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Student Savings: Save Paper, Save Money - Articles Surfing

Did you know that North American academics are among the highest paper wasters in the world? If academics in China used as much paper as we do in North America, the world's rainforest supply would be depleted within a year. You can choose to save paper, which is not only good for the environment, it's also good for your wallet.

1. Double side everything.

Whether you are printing the prof's powerpoint notes to take to lecture, or printing off an essay to proofread, always double side your paper. Keeping a tray of rough paper that you can print on the back of will definitely save you money.

And, as an added tip for printing off powerpoint presentation slides, try printing more than one slide per page. Often 8 slides per pages is a good size, but try to find the size that works for you.

2. Be creative.

It's amazing how many handouts you get in class that you don*t even need. Perhaps the department requires that every single class hand out the plagiarism policy. Now you have five copies of the plagiarism policy, and nothing to do with them. Instead of simply throwing them out, you can also use this paper to print on!

Every department in a college has boards filled with paper. Often these are concert notices, upcoming conferences, or visiting lecturers. You can make it your job to help keep the departmental notice boards clean by taking down the notices that have passed their dates. You can then keep and print on this paper. Sometimes you get the best colours to print on this way!

3. Use a computer.

The more work that you can do onscreen, the less paper you will have to print. You will definitely have to print out your papers to do a final hard-copy proofread before you hand them in, but you don*t need to print out endless drafts of the same paper. Often, you can also email certain documents to your friends and classmates instead of printing them out. Instead of printing 30 handouts for your seminar presentation, email the handout to the class a few days before you present. This will save you the printing and photocopying costs. Be sure to email the handouts out at least two days before you present, however. You want to give your classmates enough time to read and print your material.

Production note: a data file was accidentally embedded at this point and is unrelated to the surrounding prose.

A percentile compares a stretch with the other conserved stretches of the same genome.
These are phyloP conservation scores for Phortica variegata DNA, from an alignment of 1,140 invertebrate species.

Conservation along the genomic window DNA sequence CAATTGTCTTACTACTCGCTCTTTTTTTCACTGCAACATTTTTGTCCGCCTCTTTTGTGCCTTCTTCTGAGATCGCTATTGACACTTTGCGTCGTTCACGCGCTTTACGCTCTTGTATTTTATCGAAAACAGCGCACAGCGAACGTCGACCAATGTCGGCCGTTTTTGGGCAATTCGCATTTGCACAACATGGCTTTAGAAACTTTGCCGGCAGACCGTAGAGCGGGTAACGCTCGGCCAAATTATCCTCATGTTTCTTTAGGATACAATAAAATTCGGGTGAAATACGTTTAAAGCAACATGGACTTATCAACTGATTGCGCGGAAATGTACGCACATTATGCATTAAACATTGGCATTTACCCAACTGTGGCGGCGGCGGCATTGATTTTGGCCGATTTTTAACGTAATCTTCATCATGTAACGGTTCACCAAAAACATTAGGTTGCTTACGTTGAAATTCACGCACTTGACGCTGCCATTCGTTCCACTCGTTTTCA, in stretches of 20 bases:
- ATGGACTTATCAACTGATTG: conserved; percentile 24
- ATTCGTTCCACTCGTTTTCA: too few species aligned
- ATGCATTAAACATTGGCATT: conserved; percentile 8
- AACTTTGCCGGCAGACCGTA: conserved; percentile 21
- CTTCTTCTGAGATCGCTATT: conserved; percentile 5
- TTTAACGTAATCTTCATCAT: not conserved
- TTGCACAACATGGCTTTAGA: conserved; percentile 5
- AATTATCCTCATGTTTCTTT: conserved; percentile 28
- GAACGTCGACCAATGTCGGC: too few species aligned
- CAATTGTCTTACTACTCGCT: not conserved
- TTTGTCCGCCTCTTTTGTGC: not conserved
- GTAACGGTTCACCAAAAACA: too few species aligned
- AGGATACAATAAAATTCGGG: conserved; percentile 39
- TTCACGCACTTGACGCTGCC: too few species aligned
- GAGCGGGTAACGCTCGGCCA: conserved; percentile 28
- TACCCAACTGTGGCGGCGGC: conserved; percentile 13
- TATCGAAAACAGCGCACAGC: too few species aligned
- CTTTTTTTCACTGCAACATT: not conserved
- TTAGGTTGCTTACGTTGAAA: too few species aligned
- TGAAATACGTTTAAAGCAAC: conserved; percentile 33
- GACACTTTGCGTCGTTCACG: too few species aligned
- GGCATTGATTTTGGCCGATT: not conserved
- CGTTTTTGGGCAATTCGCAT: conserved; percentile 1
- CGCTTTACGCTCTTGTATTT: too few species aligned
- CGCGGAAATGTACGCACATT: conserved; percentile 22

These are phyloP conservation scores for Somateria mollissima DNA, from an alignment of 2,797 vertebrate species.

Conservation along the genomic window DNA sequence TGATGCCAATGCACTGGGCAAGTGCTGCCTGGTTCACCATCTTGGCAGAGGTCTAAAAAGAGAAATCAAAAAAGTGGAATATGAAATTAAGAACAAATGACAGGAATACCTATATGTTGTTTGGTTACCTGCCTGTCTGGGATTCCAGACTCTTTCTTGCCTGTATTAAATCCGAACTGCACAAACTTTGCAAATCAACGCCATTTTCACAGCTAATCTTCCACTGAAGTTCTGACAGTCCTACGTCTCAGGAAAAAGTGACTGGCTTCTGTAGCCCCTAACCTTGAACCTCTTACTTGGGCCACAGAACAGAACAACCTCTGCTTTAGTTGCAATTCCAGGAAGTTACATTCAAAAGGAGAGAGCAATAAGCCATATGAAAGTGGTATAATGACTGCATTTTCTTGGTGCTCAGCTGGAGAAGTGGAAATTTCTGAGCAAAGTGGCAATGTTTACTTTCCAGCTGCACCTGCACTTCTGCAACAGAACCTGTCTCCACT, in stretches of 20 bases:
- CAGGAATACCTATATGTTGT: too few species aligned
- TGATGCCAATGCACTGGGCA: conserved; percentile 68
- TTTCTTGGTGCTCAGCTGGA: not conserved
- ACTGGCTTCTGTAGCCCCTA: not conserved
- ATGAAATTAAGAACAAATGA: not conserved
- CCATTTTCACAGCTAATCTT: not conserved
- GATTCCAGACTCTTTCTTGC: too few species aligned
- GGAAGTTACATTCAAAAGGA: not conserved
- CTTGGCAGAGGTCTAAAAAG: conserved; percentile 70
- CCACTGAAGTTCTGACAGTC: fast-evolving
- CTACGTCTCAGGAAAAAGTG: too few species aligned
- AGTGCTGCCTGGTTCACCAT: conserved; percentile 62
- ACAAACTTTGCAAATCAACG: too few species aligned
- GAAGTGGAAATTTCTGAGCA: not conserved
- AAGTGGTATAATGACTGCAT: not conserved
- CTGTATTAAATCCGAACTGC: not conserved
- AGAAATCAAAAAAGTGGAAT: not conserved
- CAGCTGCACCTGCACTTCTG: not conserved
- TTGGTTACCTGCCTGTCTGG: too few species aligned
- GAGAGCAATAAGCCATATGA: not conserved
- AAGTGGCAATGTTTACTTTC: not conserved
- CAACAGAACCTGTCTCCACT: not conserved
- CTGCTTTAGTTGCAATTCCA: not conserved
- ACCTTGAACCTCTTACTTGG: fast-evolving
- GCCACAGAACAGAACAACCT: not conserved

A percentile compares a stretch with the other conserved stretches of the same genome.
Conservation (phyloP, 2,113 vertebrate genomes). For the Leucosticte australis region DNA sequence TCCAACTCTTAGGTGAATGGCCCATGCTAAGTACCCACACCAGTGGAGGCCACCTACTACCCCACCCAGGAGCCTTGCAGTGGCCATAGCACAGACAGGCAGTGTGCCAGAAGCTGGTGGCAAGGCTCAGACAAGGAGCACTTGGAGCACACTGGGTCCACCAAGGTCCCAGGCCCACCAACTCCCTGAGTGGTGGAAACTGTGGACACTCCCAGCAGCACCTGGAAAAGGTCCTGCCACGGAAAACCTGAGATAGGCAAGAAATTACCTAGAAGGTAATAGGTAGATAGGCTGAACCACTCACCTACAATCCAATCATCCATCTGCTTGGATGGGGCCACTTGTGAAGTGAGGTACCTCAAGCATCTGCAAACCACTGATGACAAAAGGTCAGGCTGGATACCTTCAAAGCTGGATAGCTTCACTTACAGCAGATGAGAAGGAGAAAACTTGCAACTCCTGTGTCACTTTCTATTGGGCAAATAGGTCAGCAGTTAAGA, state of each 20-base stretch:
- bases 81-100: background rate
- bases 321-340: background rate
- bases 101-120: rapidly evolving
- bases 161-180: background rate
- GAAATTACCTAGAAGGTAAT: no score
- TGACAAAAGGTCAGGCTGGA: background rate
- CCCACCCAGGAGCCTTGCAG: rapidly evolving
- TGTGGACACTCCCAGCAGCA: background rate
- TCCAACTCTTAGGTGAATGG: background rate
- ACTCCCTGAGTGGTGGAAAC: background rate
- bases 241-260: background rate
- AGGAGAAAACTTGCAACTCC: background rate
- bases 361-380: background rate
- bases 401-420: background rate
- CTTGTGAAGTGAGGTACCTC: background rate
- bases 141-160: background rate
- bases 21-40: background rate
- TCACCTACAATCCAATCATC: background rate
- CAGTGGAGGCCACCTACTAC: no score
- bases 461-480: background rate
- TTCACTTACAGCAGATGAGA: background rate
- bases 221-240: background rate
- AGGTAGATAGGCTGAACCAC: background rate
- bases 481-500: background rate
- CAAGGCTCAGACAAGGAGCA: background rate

4. Work with your prof.

Some professors accept *green* submissions. (Here you can think of green as in saving the environment, and green as in saving you the cash in your wallet). This means that they will accept work that is printed off doublesided, or on the backs of different work. You should always ask before you submit your essay, however. Whatever the prof wants is paramount. Also, if you are giving the prof work with stuff on the back, make sure that it is something you don*t mind your professor seeing! Some professors also permit electronic submissions, which will also save you paper and ink.

5. Shop around.

Sometimes you come across something that you absolutely must photocopy or print. Check out the area around the university for the cheapest printing and photocopying. It probably won*t be on campus, and it probably won*t be a big chain like Kinko*s. You'll want to find a small photocopying place, and often you can get your copies for as cheap as 3 or 4 cents. Sometimes convenience stores even have well-priced photocopiers.

6. Think of subsidies.

Particularly if you are a graduate student, you might be able to print your work at school in the department for a greatly reduced rate, or even for free sometimes. Sometimes services on campus allow members cheap printing*places such as the Women's Center or the International Student's Committee. If you are considering joining, or if you are already a member, take advantage of what you can. The best way to find out about deals like this is to attend information fairs and to ask people who have been on campus for a few years.

7. Remember the costs.

Sometimes printing at home is cheaper. Sometimes printing at school is cheaper. And generally photocopying is cheaper than printing. Often you will have a choice of what way to get your material printed, so choose the best one. And remember: you don*t have to always print on white paper. Plain lined paper (even the cheap stuff) prints fine on a computer as well.

You can save yourself money, and feel good about saving the environment by saving paper. It's just one way to minimize the costs of your already expensive education.

Submitted by:

Morgan D. James

Morgan James is the editor of http://www.theguideto-studentloans.com/the_student_loan_application_process/. Get advice on how to fund your schooling from environmentally aware financial activists like Morgan at The Guide to Student Loans today.



Copyright © 1995 - Photius Coutsoukis (All Rights Reserved).


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